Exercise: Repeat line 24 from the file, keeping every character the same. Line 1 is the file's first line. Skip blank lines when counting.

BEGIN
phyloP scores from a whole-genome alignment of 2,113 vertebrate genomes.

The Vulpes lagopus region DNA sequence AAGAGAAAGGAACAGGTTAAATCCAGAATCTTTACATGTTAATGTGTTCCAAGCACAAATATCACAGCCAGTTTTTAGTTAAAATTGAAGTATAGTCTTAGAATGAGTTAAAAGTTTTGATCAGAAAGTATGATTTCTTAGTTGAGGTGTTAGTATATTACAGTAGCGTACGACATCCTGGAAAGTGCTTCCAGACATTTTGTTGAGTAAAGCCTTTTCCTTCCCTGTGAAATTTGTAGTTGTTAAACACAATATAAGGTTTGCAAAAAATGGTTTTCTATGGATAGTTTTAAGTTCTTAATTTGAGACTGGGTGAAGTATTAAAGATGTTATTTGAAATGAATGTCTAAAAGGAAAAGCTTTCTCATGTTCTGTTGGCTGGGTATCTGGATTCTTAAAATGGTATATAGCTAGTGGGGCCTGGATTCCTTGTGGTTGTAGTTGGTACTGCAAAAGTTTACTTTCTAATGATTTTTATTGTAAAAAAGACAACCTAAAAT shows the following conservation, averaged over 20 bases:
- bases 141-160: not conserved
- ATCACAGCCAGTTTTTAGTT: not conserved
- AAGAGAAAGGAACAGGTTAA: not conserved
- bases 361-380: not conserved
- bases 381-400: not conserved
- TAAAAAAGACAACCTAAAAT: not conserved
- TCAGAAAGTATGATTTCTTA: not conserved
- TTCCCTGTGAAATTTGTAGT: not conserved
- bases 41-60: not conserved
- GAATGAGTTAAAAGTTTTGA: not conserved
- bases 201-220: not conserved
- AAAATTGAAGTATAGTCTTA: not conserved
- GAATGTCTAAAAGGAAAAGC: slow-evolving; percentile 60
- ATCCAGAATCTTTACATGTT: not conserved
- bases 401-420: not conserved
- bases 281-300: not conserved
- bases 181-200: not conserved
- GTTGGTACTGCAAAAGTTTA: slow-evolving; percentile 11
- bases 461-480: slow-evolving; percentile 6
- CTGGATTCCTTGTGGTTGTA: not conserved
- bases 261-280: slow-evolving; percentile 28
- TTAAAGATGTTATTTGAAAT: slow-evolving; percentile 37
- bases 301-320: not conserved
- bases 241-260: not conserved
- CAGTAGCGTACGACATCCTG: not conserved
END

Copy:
- TTAAAGATGTTATTTGAAAT: slow-evolving; percentile 37